I would never want ANYONE to read my first two novels.  Writing them taught me how to write.  I got rid of bad habits with those books.  I learned about the necessity of motivation.  The annoyance of head-hopping.  And the importance of having a protagonist that people can like and care about.

Yes, my first novel had a TSTL heroine who was naive, demanding, and constantly had to be rescued.  (For those who don’t know, TSTL stands for Too Stupid To Live.  Which can occur when the author is too stupid to write.)  Even I got sick of her.  Why would anyone else want to make her acquaintance?

In my first two novels, I learned about plot bunnies.  Plot bunnies are those extraneous side trips your book takes away from the main plot.  Each book should have an overall plot goal, and ALL subplots should meander back to support that one plot goal in the end.  My first book had everything but aliens in it.  All sorts of bunnies that needed to be corralled and removed.

Speaking of bunnies, I’m wandering.  So back to the point:

IN 2015, some people saw me as an overnight success.  I was getting international recognition and bestseller status.  One of my books hit the Amazon Top 100 (all books) at number 47, between Tom Clancy and Nora Roberts.*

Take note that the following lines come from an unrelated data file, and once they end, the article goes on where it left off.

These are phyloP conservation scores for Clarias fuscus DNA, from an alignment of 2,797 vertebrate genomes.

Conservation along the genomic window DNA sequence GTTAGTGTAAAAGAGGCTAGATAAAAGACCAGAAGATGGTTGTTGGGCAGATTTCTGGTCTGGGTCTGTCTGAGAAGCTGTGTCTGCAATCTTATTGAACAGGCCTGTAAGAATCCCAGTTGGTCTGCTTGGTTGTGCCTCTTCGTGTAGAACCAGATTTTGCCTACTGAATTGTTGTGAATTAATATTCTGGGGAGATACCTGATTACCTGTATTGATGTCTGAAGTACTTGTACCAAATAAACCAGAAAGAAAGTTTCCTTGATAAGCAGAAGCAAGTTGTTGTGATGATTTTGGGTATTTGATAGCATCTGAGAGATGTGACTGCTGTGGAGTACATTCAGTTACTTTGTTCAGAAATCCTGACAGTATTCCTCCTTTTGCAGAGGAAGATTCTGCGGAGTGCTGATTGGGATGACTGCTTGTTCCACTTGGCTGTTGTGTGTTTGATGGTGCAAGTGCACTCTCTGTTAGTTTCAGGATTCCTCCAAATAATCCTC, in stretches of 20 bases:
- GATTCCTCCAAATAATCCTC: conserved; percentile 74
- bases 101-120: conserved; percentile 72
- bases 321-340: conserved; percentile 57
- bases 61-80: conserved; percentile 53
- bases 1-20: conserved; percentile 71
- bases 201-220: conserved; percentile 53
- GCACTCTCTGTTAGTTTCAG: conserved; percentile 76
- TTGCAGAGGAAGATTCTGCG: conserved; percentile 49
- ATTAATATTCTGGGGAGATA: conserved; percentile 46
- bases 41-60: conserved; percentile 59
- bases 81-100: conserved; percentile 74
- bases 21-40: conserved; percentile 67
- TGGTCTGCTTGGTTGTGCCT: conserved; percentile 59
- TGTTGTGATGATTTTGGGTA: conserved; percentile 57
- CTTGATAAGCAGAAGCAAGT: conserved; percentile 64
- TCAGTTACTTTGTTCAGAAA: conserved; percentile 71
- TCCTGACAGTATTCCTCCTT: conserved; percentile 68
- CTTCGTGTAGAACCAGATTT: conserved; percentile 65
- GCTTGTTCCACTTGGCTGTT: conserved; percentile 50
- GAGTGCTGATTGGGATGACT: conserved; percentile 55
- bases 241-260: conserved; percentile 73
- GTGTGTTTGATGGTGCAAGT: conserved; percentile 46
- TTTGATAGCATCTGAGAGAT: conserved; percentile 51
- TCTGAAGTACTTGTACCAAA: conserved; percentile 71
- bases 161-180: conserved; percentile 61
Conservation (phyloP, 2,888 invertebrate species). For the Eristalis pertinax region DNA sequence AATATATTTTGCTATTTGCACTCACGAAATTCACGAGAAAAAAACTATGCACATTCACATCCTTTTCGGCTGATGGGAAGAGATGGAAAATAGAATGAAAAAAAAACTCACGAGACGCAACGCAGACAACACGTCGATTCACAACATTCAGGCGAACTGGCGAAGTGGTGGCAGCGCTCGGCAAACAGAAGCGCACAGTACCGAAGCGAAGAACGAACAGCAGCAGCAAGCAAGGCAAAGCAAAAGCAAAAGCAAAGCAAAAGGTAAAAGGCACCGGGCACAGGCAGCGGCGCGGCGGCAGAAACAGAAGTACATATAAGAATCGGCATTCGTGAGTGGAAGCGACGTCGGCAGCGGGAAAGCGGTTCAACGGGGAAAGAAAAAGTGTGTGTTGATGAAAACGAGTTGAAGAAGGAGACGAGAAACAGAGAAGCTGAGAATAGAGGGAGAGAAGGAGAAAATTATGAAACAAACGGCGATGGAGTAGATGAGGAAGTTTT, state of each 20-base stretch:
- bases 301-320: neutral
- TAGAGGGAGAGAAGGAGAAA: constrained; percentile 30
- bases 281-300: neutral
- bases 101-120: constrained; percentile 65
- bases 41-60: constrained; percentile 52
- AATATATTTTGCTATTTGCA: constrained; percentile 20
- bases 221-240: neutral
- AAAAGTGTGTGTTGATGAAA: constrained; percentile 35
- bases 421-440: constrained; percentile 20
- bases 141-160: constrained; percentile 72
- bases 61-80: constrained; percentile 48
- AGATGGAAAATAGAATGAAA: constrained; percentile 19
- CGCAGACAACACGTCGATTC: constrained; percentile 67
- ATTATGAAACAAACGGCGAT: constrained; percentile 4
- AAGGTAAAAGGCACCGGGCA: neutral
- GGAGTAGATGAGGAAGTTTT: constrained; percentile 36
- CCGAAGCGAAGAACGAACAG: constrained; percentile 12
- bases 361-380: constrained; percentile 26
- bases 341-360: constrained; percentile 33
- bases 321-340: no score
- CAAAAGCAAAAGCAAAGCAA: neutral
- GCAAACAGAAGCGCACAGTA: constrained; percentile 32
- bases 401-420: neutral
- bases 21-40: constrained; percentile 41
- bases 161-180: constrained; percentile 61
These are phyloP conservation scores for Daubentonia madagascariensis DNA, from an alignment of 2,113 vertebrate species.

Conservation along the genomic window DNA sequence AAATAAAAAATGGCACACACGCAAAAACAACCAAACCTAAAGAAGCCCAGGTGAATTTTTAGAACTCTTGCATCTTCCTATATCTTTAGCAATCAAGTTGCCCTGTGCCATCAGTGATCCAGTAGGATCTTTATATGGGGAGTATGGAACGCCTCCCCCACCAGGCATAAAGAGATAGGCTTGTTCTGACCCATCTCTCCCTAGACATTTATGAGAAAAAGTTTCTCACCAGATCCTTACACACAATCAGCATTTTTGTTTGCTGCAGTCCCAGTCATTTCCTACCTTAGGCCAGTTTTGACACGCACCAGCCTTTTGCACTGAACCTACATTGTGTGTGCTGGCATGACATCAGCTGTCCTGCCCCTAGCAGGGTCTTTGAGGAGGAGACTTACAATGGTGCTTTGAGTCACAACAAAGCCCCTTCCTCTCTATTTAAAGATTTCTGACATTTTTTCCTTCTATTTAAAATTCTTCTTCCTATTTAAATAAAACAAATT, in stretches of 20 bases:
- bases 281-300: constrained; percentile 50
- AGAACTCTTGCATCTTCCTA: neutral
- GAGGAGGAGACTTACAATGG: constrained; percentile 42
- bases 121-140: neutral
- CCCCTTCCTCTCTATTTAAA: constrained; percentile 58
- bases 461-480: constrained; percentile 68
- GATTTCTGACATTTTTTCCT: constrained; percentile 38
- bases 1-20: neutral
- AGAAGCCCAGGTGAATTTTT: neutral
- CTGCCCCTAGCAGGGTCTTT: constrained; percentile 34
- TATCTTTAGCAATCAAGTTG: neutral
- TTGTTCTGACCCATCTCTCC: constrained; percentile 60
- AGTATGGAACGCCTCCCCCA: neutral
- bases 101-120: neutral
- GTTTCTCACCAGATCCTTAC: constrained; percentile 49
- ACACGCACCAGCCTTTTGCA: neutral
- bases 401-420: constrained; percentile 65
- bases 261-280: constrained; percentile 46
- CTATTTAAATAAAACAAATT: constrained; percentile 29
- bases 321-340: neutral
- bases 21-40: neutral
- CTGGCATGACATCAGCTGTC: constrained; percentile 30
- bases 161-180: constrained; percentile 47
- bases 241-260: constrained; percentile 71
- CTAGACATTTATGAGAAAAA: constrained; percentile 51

But that overnight success took 26 years.  I had one long apprenticeship.

I tell my students to keep in mind that being an author is a journey.  No one is born knowing how to write a great novel.  You get better as you write more.  You get better as you read more.  You get better as you learn from others.

Being an author is a commitment.  You aren’t just writing ‘one book.’  You are going to be a writer for the rest of your life. Commit to it.  Find the genre you love.  Write lots.

And you too can be an overnight success in 26 years.

(The Goddaughter.  A much more likeable protagonist, even if she is a bit naughty.)